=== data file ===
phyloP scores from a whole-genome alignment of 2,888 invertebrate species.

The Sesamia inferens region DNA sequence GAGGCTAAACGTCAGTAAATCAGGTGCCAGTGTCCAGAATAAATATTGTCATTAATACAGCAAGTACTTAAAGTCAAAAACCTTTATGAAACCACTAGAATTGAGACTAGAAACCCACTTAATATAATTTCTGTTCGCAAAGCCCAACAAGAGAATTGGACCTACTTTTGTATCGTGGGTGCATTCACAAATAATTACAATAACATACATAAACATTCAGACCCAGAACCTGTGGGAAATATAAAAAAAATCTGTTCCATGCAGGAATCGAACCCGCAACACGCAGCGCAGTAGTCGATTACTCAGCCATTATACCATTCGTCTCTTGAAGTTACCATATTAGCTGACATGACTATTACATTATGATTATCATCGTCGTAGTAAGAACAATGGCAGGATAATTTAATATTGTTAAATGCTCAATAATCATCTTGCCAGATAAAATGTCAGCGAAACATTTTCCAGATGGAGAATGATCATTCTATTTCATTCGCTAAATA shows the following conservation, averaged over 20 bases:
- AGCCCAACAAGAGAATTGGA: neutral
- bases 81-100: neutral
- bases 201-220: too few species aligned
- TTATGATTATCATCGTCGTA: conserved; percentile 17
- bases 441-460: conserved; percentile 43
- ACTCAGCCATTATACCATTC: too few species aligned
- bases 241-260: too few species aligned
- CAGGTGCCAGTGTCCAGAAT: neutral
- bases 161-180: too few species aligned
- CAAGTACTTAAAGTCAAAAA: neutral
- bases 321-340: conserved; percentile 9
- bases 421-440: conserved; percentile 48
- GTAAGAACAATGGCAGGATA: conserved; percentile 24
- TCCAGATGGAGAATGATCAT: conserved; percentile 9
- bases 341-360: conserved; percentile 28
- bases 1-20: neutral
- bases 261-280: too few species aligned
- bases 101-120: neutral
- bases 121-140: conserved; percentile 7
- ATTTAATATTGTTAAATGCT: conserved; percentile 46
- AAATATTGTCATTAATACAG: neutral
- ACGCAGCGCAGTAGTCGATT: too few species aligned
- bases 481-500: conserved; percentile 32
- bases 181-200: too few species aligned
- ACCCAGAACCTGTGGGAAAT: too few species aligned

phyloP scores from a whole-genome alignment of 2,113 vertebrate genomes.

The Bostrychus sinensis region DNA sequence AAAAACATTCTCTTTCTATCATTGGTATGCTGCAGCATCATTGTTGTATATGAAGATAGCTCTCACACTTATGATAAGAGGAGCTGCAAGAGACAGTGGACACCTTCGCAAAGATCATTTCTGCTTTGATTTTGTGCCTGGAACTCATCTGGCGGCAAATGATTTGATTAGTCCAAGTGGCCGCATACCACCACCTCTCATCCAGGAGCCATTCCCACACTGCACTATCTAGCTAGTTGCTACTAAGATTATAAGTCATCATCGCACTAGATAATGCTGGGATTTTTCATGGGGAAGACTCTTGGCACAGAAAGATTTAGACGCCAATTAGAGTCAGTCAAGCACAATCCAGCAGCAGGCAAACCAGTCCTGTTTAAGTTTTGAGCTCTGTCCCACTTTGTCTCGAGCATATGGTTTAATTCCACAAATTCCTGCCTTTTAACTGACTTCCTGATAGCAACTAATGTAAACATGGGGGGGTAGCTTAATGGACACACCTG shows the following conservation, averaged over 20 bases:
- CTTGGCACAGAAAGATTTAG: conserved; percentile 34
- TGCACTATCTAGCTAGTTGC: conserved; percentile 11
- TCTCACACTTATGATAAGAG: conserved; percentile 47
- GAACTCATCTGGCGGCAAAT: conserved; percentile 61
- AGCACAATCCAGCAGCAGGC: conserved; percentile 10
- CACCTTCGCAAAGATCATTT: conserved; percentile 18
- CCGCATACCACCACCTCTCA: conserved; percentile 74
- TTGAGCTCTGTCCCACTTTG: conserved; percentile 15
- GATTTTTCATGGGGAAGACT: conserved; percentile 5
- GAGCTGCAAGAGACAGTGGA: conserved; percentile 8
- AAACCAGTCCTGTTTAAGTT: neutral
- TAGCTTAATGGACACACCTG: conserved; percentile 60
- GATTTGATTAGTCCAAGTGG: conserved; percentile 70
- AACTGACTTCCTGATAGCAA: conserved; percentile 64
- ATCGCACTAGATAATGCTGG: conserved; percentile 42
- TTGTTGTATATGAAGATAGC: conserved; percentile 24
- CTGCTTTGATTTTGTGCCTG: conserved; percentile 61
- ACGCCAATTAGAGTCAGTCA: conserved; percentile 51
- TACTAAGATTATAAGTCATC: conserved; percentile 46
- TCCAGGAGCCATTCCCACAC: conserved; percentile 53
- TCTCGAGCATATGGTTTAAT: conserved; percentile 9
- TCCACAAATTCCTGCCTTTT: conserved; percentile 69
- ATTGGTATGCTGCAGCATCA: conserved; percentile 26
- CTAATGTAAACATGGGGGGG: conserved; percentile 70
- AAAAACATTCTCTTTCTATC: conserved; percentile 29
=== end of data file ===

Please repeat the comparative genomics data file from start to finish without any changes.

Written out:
phyloP scores from a whole-genome alignment of 2,888 invertebrate species.

The Sesamia inferens region DNA sequence GAGGCTAAACGTCAGTAAATCAGGTGCCAGTGTCCAGAATAAATATTGTCATTAATACAGCAAGTACTTAAAGTCAAAAACCTTTATGAAACCACTAGAATTGAGACTAGAAACCCACTTAATATAATTTCTGTTCGCAAAGCCCAACAAGAGAATTGGACCTACTTTTGTATCGTGGGTGCATTCACAAATAATTACAATAACATACATAAACATTCAGACCCAGAACCTGTGGGAAATATAAAAAAAATCTGTTCCATGCAGGAATCGAACCCGCAACACGCAGCGCAGTAGTCGATTACTCAGCCATTATACCATTCGTCTCTTGAAGTTACCATATTAGCTGACATGACTATTACATTATGATTATCATCGTCGTAGTAAGAACAATGGCAGGATAATTTAATATTGTTAAATGCTCAATAATCATCTTGCCAGATAAAATGTCAGCGAAACATTTTCCAGATGGAGAATGATCATTCTATTTCATTCGCTAAATA shows the following conservation, averaged over 20 bases:
- AGCCCAACAAGAGAATTGGA: neutral
- bases 81-100: neutral
- bases 201-220: too few species aligned
- TTATGATTATCATCGTCGTA: conserved; percentile 17
- bases 441-460: conserved; percentile 43
- ACTCAGCCATTATACCATTC: too few species aligned
- bases 241-260: too few species aligned
- CAGGTGCCAGTGTCCAGAAT: neutral
- bases 161-180: too few species aligned
- CAAGTACTTAAAGTCAAAAA: neutral
- bases 321-340: conserved; percentile 9
- bases 421-440: conserved; percentile 48
- GTAAGAACAATGGCAGGATA: conserved; percentile 24
- TCCAGATGGAGAATGATCAT: conserved; percentile 9
- bases 341-360: conserved; percentile 28
- bases 1-20: neutral
- bases 261-280: too few species aligned
- bases 101-120: neutral
- bases 121-140: conserved; percentile 7
- ATTTAATATTGTTAAATGCT: conserved; percentile 46
- AAATATTGTCATTAATACAG: neutral
- ACGCAGCGCAGTAGTCGATT: too few species aligned
- bases 481-500: conserved; percentile 32
- bases 181-200: too few species aligned
- ACCCAGAACCTGTGGGAAAT: too few species aligned

phyloP scores from a whole-genome alignment of 2,113 vertebrate genomes.

The Bostrychus sinensis region DNA sequence AAAAACATTCTCTTTCTATCATTGGTATGCTGCAGCATCATTGTTGTATATGAAGATAGCTCTCACACTTATGATAAGAGGAGCTGCAAGAGACAGTGGACACCTTCGCAAAGATCATTTCTGCTTTGATTTTGTGCCTGGAACTCATCTGGCGGCAAATGATTTGATTAGTCCAAGTGGCCGCATACCACCACCTCTCATCCAGGAGCCATTCCCACACTGCACTATCTAGCTAGTTGCTACTAAGATTATAAGTCATCATCGCACTAGATAATGCTGGGATTTTTCATGGGGAAGACTCTTGGCACAGAAAGATTTAGACGCCAATTAGAGTCAGTCAAGCACAATCCAGCAGCAGGCAAACCAGTCCTGTTTAAGTTTTGAGCTCTGTCCCACTTTGTCTCGAGCATATGGTTTAATTCCACAAATTCCTGCCTTTTAACTGACTTCCTGATAGCAACTAATGTAAACATGGGGGGGTAGCTTAATGGACACACCTG shows the following conservation, averaged over 20 bases:
- CTTGGCACAGAAAGATTTAG: conserved; percentile 34
- TGCACTATCTAGCTAGTTGC: conserved; percentile 11
- TCTCACACTTATGATAAGAG: conserved; percentile 47
- GAACTCATCTGGCGGCAAAT: conserved; percentile 61
- AGCACAATCCAGCAGCAGGC: conserved; percentile 10
- CACCTTCGCAAAGATCATTT: conserved; percentile 18
- CCGCATACCACCACCTCTCA: conserved; percentile 74
- TTGAGCTCTGTCCCACTTTG: conserved; percentile 15
- GATTTTTCATGGGGAAGACT: conserved; percentile 5
- GAGCTGCAAGAGACAGTGGA: conserved; percentile 8
- AAACCAGTCCTGTTTAAGTT: neutral
- TAGCTTAATGGACACACCTG: conserved; percentile 60
- GATTTGATTAGTCCAAGTGG: conserved; percentile 70
- AACTGACTTCCTGATAGCAA: conserved; percentile 64
- ATCGCACTAGATAATGCTGG: conserved; percentile 42
- TTGTTGTATATGAAGATAGC: conserved; percentile 24
- CTGCTTTGATTTTGTGCCTG: conserved; percentile 61
- ACGCCAATTAGAGTCAGTCA: conserved; percentile 51
- TACTAAGATTATAAGTCATC: conserved; percentile 46
- TCCAGGAGCCATTCCCACAC: conserved; percentile 53
- TCTCGAGCATATGGTTTAAT: conserved; percentile 9
- TCCACAAATTCCTGCCTTTT: conserved; percentile 69
- ATTGGTATGCTGCAGCATCA: conserved; percentile 26
- CTAATGTAAACATGGGGGGG: conserved; percentile 70
- AAAAACATTCTCTTTCTATC: conserved; percentile 29